Turkey election rivals both claim early lead but runoff likely

  • Turkey’s presidential election appears to be heading for a run-off, after neither side appeared likely by Sunday night to clear the 50% threshold.
  • Sources in both camps admitted they may not win outright. 
  • Turkish people headed to the polls on Sunday.

Turkey appeared headed for a runoff presidential election by late on Sunday night, with the parties of both Tayyip Erdogan and opposition rival Kemal Kilicdaroglu both claiming the lead but sources in both camps admitting they may not clear the 50% threshold to win outright.

Early results put Erdogan comfortably ahead, but as the count continued his advantage eroded, with a runoff on 28 May beckoning.

Both sides dismissed the other side’s count, with no official result announced. Ankara’s opposition mayor Mansur Yavas said a count by his party suggested Kilicdaroglu was ahead with 47.42%, while Erdogan had 46.48%.

Early results from Turkey’s presidential election on Sunday showed President Tayyip Erdogan well ahead with 59.47% of votes compared to opposition rival Kemal Kilicdaroglu with 34.79%, although the gap was expected to narrow as more votes are counted.

Broadcaster HaberTurk gave the results based on a count of 9.1% of ballot boxes.

Initial results were expected to be favourable for Erdogan, as many of the first counts typically come from his conservative, rural heartland.

Four sources from Turkey’s opposition said they believed Kilicdaroglu was ahead by a narrow margin.

Sunday’s vote is one of the most consequential elections in the country’s 100-year history, a contest that could end Erdogan’s imperious 20-year rule and reverberate well beyond Turkey’s borders.

Opinion polls before the election had given Kilicdaroglu, who heads a six-party alliance, a slight lead, with two polls on Friday showing him above the 50% threshold needed to win outright. If neither wins more than 50% of the vote, a runoff will be held on May 28.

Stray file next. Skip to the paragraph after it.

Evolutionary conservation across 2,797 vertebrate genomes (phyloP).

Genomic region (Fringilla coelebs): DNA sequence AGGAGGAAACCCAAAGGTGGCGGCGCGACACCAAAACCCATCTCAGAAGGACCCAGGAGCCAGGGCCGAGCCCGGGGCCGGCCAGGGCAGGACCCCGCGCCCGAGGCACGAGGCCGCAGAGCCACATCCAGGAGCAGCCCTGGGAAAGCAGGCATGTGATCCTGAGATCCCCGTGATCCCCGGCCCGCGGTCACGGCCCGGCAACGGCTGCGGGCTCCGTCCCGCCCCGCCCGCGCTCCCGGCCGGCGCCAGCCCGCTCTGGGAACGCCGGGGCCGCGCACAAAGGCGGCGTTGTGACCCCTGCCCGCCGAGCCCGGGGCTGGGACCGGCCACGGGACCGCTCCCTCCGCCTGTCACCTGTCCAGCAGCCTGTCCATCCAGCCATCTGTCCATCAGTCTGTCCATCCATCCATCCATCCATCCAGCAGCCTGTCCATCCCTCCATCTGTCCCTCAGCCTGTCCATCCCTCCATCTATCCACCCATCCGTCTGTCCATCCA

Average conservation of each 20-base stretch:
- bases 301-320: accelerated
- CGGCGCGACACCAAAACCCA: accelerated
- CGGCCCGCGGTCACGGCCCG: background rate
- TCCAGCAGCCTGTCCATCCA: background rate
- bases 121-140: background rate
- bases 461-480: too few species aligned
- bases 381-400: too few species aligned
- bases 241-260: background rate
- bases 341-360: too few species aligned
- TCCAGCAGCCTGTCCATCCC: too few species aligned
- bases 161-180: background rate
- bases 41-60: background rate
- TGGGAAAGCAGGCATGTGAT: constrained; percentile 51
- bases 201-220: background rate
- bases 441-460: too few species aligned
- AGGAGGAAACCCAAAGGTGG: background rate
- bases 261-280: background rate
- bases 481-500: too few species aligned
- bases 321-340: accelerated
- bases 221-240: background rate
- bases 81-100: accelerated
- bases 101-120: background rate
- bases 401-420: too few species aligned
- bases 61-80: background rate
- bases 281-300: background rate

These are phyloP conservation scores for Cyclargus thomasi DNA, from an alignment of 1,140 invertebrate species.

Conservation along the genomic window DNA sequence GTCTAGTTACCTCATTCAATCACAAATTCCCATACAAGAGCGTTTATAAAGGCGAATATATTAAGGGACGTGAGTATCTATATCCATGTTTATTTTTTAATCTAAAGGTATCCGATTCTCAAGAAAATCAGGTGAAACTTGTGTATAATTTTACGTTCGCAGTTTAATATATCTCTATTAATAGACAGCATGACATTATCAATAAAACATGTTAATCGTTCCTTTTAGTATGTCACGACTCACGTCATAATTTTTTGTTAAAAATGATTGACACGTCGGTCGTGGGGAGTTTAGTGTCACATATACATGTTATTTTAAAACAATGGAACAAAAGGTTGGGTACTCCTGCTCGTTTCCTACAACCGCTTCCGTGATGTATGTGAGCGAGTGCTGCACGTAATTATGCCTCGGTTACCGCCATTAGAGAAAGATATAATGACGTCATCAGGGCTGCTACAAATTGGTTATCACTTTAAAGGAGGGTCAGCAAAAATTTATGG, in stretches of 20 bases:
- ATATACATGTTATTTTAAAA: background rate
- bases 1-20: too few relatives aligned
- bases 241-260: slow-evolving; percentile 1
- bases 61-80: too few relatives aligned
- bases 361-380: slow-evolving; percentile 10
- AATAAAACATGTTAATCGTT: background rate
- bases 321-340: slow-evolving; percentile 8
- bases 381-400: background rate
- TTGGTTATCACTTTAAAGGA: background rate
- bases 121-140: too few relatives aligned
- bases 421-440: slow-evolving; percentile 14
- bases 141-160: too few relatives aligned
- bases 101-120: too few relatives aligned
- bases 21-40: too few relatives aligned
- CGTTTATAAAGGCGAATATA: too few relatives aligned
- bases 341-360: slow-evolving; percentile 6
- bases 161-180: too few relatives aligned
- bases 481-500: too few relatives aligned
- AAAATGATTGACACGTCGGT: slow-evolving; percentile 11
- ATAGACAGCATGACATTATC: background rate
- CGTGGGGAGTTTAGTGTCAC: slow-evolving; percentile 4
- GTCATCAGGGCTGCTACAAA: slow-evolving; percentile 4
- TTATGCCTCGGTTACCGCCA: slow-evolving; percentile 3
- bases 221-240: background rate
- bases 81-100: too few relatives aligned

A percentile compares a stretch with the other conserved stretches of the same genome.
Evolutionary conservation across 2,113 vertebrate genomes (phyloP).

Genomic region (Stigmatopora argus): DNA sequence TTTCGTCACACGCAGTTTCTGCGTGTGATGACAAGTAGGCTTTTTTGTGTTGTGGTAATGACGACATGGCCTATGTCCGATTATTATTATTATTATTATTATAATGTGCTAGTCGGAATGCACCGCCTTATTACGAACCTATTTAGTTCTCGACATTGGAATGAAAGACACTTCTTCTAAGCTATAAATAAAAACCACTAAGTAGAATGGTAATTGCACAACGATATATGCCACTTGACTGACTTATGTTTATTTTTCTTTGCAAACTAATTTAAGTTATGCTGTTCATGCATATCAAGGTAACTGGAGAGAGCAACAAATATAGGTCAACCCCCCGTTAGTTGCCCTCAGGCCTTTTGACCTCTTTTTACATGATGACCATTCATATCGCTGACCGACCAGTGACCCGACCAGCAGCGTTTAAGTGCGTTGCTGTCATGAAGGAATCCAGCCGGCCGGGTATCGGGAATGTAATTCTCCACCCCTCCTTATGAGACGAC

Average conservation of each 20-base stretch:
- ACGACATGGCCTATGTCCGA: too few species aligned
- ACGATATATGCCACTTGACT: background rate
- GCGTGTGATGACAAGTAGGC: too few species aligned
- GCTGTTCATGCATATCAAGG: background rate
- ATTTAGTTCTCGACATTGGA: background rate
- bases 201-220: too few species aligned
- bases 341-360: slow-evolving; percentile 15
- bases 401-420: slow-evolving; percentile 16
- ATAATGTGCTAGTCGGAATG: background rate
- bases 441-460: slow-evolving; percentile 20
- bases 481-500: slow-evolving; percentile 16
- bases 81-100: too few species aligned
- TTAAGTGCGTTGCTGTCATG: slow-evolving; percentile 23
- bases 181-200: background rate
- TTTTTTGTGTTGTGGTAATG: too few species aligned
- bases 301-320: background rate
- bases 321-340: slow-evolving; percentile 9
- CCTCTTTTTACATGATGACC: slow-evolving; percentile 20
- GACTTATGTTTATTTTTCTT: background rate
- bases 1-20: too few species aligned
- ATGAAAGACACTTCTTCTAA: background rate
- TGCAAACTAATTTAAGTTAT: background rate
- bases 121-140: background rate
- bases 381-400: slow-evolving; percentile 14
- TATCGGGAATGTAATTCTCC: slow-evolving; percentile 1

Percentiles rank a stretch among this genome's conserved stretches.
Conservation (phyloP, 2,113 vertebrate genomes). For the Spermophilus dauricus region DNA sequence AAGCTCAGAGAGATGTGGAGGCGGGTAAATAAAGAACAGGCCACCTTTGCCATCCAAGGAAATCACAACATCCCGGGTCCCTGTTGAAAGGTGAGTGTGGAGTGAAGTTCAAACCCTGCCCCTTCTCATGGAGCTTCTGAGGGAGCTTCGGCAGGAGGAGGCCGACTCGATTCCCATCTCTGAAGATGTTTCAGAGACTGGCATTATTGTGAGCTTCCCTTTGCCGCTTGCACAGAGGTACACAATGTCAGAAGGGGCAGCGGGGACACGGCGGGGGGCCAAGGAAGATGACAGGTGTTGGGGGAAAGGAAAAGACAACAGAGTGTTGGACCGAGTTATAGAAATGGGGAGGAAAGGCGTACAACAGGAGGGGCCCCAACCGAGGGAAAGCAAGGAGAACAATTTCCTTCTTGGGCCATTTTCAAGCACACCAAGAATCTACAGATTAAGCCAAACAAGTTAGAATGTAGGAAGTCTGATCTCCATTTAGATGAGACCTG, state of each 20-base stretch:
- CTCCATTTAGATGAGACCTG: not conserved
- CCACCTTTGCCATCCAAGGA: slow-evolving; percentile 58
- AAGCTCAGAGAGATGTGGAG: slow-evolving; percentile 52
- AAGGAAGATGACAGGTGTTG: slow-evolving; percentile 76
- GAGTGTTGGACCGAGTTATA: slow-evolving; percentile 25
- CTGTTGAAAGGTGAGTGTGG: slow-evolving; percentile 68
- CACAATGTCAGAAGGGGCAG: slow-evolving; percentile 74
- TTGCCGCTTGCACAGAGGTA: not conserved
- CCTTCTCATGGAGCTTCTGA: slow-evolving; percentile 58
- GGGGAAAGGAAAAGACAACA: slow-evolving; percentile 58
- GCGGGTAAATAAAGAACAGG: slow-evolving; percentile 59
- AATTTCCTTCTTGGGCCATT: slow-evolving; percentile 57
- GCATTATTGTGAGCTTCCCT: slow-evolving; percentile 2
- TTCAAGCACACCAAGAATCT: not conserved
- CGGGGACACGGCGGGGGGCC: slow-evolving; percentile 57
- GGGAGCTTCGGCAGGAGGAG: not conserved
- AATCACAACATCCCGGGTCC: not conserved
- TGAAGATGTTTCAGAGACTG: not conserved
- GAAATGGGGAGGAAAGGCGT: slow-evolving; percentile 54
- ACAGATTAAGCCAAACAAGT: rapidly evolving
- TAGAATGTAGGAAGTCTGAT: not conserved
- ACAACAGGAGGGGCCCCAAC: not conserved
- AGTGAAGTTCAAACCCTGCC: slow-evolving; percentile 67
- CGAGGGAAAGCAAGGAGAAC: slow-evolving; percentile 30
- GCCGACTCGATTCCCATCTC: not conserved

The presidential vote will decide not only who leads Turkey, a NATO-member country of 85 million, but also how it is governed, where its economy is headed amid a deep cost of living crisis, and the shape of its foreign policy.

Polling stations officially closed at 14:00 GMT after nine hours of voting.

The elections, which are also for parliament, are being intently watched in Western capitals, the Middle East, NATO and Moscow.

A defeat for Erdogan, one of President Vladimir Putin’s most important allies, will likely unnerve the Kremlin but comfort the Biden administration, as well as many European and Middle Eastern leaders who had troubled relations with Erdogan.

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Turkey’s longest-serving leader has turned the NATO member and Europe’s second largest country into a global player, modernized it through megaprojects such as new bridges, hospitals and airports, and built a military industry sought by foreign states.

But his volatile economic policy of low interest rates, which set off a spiralling cost of living crisis and inflation, left him prey to voters’ anger. His government’s slow response to a devastating earthquake in southeast Turkey that killed 50,000 people added to voters’ dismay.